Take the time to reach out to your professors, even if they seem unapproachable, take a chance. 9 times out of 10 they will be more than happy to assist you and give guidance on how to be successful in their classes. Make sure to utilize your resources your school provides as well (tutoring, academic help center, librarians, friends in your courses, IA's/TA's). It is okay to ask for help. It is okay to need help.

Take a deep breath in. Breathe in for ten seconds and hold your breath. Let it out slowly and know that you are human. You are a human created in the image of our wonderful maker who knows your heart, knows your struggles, knows your situation and knows your worries. And is ready to have you lean into him for rest, peace, and wisdom. All you have to do is ask for his will to be done.

You are smart, no matter what your GPA says. You are qualified to be here. You have the right to your education. You have the power to change your situation. There is always a way out or a way to fix the issue or issues at hand. It simply just is picking up the phone and calling that person for help. It is simply emailing your counselor asking for resources. It is simply talking to that scary professor, who after you speak with, really isn't that scary.

Take a deep breath in. Breathe in for ten seconds and hold your breath. Let it out slowly and know that you are human. Know that you are wanted, you are valued, and you feeling this way is okay. And there is someone out there who wants to hear about your worries and wants to help you.

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Just Because You're Not Where You Want To Be Now Doesn't Mean You'll Never Get There, So Stop Running

Work toward your future, but don't miss the beauty of where you are right now.


What do you want to do with your life? Where are you trying to go? Where are you now?

What motivates you? Are you afraid you'll never get where you want to go?

Why are you rushing through life?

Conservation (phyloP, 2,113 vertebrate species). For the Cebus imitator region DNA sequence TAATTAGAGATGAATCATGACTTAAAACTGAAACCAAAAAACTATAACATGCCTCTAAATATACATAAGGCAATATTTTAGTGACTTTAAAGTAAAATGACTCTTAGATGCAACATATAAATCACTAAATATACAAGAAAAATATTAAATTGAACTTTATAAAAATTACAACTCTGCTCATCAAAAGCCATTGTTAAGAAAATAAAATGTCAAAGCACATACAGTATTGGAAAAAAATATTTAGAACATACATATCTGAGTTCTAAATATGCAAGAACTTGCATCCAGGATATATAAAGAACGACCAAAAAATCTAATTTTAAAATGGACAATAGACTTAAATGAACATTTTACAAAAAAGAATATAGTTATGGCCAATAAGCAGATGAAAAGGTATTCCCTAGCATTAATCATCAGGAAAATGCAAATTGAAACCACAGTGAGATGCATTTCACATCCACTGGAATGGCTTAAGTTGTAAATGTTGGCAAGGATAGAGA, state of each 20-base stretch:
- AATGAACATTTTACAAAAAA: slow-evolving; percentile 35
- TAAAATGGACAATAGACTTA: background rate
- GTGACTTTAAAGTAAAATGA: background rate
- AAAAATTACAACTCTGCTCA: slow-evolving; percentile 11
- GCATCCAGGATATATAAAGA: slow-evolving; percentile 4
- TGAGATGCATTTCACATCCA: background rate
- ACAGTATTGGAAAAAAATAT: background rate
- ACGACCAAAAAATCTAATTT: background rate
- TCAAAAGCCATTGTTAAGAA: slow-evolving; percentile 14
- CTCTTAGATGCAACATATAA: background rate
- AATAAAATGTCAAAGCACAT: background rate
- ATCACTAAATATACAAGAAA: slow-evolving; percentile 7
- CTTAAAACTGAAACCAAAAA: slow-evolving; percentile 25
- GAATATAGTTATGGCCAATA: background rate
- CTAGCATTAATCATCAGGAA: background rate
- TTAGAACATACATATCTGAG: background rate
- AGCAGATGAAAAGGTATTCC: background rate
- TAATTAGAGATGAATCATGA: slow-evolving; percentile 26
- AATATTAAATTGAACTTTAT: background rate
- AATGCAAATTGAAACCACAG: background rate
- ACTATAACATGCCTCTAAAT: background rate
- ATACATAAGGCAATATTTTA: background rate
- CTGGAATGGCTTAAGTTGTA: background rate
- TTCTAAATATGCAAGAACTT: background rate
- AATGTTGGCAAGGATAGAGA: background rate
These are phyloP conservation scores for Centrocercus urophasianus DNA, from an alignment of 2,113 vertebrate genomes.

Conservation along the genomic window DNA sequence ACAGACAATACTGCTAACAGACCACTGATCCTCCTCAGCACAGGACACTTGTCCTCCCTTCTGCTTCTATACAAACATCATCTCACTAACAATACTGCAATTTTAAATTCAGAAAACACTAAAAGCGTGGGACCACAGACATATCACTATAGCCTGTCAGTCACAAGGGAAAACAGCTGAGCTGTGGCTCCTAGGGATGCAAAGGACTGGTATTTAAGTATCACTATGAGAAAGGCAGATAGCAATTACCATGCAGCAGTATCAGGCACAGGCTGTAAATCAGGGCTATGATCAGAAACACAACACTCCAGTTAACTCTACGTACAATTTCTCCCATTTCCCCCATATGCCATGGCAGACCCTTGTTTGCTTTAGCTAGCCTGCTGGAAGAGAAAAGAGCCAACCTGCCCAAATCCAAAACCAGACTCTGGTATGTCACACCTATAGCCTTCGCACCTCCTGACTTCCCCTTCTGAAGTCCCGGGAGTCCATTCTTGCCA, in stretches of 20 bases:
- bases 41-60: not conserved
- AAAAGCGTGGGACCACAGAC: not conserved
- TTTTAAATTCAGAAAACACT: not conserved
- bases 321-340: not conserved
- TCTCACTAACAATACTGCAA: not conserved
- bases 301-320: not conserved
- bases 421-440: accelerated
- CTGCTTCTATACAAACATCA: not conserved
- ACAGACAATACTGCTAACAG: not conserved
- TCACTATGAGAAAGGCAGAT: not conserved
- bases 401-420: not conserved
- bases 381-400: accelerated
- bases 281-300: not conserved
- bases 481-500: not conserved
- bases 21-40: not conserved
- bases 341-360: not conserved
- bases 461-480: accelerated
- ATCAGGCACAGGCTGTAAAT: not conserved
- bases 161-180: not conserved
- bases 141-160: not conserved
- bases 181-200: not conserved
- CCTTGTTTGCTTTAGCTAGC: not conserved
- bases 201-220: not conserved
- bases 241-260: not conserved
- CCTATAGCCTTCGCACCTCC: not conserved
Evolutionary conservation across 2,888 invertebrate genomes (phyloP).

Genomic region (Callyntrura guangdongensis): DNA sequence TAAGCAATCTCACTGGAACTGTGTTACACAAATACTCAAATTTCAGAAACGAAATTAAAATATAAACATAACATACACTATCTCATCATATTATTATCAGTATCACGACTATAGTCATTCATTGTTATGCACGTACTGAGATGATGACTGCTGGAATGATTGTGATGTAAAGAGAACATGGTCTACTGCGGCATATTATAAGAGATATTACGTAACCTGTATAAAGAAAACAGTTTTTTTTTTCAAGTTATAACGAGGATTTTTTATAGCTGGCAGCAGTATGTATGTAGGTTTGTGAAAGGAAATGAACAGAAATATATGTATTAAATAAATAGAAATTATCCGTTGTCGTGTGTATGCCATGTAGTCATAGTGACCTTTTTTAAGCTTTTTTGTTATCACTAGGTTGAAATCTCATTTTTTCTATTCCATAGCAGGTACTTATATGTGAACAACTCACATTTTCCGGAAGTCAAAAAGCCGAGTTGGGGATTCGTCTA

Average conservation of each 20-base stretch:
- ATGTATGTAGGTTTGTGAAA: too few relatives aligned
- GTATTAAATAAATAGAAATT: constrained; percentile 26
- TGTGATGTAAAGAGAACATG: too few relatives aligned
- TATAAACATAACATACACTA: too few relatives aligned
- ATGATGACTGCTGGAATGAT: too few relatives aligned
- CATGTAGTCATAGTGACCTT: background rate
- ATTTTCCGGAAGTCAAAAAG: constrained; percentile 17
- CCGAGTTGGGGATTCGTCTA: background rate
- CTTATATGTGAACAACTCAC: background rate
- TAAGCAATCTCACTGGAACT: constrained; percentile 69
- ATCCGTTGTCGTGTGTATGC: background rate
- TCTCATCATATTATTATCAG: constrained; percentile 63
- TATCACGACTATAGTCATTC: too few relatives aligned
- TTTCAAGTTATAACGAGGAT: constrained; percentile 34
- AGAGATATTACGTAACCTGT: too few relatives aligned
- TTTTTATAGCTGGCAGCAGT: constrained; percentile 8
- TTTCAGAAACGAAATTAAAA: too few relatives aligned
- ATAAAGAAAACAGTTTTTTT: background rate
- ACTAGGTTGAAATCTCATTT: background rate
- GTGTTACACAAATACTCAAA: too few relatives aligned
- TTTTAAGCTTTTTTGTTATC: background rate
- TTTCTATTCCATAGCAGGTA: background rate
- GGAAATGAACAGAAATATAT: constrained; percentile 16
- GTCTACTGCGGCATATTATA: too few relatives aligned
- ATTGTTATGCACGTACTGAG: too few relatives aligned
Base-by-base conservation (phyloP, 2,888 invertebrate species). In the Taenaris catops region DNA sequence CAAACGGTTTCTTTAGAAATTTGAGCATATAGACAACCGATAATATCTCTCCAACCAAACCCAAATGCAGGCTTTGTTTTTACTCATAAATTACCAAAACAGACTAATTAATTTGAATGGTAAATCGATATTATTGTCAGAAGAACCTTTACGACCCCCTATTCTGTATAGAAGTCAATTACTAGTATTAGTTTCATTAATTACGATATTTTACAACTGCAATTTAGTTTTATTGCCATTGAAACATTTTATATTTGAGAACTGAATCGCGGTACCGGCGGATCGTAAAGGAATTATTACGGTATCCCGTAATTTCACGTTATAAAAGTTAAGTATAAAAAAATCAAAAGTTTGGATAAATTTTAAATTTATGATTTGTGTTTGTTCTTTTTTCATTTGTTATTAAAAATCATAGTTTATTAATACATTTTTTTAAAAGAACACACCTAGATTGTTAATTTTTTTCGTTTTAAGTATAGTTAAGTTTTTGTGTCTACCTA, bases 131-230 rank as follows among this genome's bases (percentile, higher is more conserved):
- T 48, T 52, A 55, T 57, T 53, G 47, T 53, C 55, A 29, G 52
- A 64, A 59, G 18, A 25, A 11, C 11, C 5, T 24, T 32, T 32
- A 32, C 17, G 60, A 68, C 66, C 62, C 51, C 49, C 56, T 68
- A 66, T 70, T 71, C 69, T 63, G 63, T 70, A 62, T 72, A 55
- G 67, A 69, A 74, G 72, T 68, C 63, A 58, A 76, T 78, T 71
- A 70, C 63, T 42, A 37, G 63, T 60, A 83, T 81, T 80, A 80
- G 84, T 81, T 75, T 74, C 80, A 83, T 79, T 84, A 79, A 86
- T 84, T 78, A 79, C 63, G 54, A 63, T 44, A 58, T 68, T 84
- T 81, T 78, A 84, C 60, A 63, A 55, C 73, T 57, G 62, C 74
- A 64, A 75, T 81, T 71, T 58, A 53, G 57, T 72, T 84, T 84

Ferris Bueller once said...

And it's true.

But sometimes it feels like you're running out of time. Sometimes it feels like if you're not where you want to be now, you'll never get there. Sometimes it feels like you constantly have to run to the next part of life.

And that's not true.

You have time.

I know that's easy to hear and harder to actually listen to. It's something I've struggled with too.

I haven't traveled to all the places I want to visit. I haven't written a book. And I haven't bought a house with a wrap-around porch. Yet.

Because that's not where my life is now.

I haven't been to California, but I've been to Washington, DC. I haven't written a book, but I have an English degree. I'm not in a financial place to buy a house, but I am renting a great apartment. Because that's where my life is right now.

Before this stage in my life, I felt behind. I was always looking ahead to where I wanted to be—to what I thought I deserved. I couldn't be content with where I was. I was in college working toward the future, but I was so focused on the future, I sometimes ignored what was going on day to day. I felt rushed. I couldn't wait to graduate and get out of there.

But now, I'm graduated. I'm in the "there," and yet I'm still looking toward the future in the same way. I can be so focused on getting to where my life can "start." But the thing is, my life has been happening all around me.

It's a pretty obvious statement. Yet, it's one I often need to tell myself. I need to remind myself to live in the present. It's taken me a while to change my mindset but it's not impossible.

You can change your mindset too if you need to.

In the present, you can stop for a minute, look around and enjoy your life. In the present, you can also work toward your future in a healthy way. You can take the time to figure out the best way for you to get where you want to be while still slowing down to live in the present.

And if you find yourself discontent with where you are, make a list of what you can do now to get there. Research jobs. Plan your classes. Work on your hobbies. Take some time to rest well.

I'm not behind. You're not behind either. You don't need to rush through your life.

Stop running.